One of the main reasons that businesses go under is because of the confusion between cash and profit. Which is more important? What really keeps the business going? Well, Profit is More Important than Sales
Here’s an easy way to look at it.
Serena decides to sell lemonade outside her house at 50 pence a cup. Now if she sells a hundred of those, then she ends up with £50. However, she needs to have £10 first to use for cups, lemons, and sugar, which she thinks would be enough to make a hundred cups all in all. This means that she gets a £40 profit.
That’s not a problem if she had cash to begin with. But what if she doesn’t? She would then have to take out a loan from, which she would give back once the business starts earning money. So once she gets the £50, she can finally pay the money back, and use the £40 to start all over. She can use £10 to make 100 cups of lemonade once again. Alternatively, she could choose to aim for 200 cups this time and spend £20 as capital.
Cash versus Profit
So what does this tell us?
Profit is a sign of success and shows you that whatever you invested into the business as capital, you are finally getting back. This means that you have a lot more to invest once again, hoping to yield bigger profits this time.
But remember that thinking too much about the profits and not looking at how much cash you have could also have a huge impact. Let’s say that Serena used up all her profit to start three other lemonade stands, each stand using up £10 for capital. That covers her entire £40 profit from her first venture.
Unfortunately, a storm comes in and wrecks all four stores, including her stocks. The business is profitable, right? But because of situations that she did not foresee, she is back at square one. In short zero cash and zero stores.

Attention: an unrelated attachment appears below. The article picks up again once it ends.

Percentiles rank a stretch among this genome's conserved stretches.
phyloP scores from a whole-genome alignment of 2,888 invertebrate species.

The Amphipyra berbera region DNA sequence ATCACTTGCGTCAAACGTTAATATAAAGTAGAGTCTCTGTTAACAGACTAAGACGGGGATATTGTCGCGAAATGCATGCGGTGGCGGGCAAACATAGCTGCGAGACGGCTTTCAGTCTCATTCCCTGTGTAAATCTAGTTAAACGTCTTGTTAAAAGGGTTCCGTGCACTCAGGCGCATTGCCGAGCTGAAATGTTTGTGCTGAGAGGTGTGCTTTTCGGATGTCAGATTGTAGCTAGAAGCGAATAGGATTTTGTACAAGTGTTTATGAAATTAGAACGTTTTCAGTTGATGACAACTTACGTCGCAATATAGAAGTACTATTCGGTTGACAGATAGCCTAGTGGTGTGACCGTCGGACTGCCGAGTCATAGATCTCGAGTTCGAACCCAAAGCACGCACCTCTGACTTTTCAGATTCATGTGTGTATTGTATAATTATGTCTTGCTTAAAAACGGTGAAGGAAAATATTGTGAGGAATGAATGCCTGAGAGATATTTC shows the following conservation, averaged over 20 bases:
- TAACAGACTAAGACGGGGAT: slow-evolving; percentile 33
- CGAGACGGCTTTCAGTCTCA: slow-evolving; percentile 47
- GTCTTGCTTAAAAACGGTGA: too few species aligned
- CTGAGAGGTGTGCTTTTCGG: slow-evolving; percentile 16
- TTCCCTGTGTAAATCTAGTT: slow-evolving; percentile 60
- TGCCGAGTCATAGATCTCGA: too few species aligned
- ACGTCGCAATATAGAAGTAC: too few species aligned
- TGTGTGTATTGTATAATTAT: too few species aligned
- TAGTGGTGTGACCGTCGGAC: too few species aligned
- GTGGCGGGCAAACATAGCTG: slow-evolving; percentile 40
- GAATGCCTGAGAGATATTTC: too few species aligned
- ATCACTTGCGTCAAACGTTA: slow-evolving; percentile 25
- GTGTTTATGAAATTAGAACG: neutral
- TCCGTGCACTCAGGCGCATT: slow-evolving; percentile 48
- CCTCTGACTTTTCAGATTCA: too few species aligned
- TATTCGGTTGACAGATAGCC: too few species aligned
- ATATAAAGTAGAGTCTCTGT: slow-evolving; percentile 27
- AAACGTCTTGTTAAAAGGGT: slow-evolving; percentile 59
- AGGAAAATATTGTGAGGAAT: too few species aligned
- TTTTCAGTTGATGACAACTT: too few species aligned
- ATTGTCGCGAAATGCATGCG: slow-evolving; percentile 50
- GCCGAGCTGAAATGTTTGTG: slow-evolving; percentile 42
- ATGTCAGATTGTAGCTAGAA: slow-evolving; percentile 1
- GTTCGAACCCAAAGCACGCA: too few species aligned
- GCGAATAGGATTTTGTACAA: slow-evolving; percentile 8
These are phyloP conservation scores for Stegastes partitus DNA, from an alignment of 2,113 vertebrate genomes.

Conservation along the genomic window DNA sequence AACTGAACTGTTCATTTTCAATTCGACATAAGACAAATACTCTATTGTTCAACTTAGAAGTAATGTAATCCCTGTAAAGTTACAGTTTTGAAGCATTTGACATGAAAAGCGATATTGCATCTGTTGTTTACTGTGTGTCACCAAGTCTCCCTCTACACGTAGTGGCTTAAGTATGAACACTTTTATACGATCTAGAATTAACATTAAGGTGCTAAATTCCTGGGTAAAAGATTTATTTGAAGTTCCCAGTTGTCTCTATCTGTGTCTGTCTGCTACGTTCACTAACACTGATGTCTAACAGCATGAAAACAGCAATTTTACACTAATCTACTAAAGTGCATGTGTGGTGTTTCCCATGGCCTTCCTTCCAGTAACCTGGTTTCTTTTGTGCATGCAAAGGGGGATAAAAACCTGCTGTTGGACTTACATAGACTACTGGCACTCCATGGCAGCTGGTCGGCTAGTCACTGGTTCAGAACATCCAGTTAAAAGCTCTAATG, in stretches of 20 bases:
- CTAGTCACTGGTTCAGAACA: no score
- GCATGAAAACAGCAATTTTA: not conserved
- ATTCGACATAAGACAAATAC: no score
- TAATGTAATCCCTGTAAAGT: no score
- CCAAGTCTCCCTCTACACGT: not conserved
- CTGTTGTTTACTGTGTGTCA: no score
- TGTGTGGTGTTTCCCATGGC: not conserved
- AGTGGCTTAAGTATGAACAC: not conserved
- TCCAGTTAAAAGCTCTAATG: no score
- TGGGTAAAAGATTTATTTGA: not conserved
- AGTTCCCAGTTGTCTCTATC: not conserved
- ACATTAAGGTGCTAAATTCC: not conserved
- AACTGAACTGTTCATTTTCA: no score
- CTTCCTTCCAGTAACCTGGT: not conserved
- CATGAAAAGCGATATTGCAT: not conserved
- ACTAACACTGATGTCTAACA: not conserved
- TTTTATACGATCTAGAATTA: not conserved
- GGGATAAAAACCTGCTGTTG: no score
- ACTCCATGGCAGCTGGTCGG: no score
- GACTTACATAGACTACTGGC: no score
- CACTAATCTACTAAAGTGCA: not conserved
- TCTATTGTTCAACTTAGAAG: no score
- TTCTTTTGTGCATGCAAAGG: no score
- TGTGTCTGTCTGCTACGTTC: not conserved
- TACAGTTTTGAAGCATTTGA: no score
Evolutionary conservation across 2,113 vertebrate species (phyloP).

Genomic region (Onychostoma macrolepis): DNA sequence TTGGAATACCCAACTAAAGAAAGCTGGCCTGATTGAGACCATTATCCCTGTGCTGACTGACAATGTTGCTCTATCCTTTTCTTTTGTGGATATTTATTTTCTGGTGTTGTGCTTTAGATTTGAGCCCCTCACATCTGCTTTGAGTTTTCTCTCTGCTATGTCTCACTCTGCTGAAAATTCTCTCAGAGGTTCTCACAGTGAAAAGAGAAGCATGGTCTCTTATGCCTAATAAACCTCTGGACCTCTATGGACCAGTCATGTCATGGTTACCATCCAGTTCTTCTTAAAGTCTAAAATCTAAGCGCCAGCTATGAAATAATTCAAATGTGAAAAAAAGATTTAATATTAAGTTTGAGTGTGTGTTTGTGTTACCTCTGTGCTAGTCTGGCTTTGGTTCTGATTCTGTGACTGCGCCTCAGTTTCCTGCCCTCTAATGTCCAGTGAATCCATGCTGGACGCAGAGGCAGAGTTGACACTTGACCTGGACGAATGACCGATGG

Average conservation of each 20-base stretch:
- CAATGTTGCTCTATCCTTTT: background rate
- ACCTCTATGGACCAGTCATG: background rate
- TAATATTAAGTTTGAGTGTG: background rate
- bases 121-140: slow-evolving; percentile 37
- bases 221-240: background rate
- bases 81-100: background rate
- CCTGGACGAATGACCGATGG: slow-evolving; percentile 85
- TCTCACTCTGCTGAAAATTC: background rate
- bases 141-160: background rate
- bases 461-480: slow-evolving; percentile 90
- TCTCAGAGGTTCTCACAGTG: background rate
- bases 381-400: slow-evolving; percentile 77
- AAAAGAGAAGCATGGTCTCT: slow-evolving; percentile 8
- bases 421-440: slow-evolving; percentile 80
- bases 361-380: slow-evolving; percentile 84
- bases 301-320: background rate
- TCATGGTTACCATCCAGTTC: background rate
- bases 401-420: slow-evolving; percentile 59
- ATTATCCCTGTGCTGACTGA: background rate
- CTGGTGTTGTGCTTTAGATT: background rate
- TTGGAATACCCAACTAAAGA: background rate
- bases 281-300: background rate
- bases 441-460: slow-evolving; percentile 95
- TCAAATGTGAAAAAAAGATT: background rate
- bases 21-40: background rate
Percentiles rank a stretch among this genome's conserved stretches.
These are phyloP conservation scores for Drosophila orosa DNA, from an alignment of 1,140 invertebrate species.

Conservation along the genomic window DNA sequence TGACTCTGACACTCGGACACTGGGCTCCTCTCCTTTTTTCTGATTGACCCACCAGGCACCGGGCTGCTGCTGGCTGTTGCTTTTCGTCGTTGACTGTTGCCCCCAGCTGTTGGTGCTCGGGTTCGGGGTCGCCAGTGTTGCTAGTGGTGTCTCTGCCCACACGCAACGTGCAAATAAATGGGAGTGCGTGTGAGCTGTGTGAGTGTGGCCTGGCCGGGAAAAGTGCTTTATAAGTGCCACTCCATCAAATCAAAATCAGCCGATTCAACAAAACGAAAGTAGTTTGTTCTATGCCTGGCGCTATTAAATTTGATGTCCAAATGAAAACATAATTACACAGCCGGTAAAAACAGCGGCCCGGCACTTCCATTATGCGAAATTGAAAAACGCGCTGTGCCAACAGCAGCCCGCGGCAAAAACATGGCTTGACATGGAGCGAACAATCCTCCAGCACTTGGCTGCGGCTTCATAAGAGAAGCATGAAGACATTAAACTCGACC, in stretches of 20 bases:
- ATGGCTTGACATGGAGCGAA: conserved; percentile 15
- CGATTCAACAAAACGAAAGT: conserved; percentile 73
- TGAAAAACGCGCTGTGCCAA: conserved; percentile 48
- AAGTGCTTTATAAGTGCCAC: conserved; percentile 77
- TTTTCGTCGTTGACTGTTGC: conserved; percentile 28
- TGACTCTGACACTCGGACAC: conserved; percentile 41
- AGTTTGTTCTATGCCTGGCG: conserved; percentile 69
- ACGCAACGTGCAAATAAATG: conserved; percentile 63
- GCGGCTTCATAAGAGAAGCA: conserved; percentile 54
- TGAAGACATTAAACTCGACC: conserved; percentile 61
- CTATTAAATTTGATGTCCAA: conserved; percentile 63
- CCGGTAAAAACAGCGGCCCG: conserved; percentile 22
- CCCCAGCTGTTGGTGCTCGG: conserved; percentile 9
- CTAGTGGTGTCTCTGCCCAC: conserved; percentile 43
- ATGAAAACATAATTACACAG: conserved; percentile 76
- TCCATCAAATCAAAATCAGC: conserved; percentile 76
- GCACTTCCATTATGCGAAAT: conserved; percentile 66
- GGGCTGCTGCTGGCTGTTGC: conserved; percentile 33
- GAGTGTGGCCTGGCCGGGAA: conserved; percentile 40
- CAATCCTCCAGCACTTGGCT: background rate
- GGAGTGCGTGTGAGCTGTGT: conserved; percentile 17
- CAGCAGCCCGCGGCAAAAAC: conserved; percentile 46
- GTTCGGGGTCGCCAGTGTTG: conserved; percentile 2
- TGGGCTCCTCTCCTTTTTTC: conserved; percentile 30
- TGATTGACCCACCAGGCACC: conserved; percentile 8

This is what makes even the most profitable businesses go bankrupt. They focus too much on performance and delight in the fact that all numbers are trending upwards. They neglect to check on how liquid they actually are. So, when the time comes for additional investments to be shelled out, they end up showing nothing for it.
Importance of understanding profit
This is where the importance of understanding what profit is and what its limitations are. This way, you are able to focus not only on how you are performing based on your profits, but how your cash flow is doing as well.
If you want your business to carry on, sustain, and survive then keep an eye on your profit. Likewise, your numbers and bank balance. Profit is not the money in your bank account, even though cash is absolutely critical to pay those bills, pay yourself, pay your suppliers.
If you don’t make profit, and you focus on sales alone, say goodbye to your business, you’re going to have big problems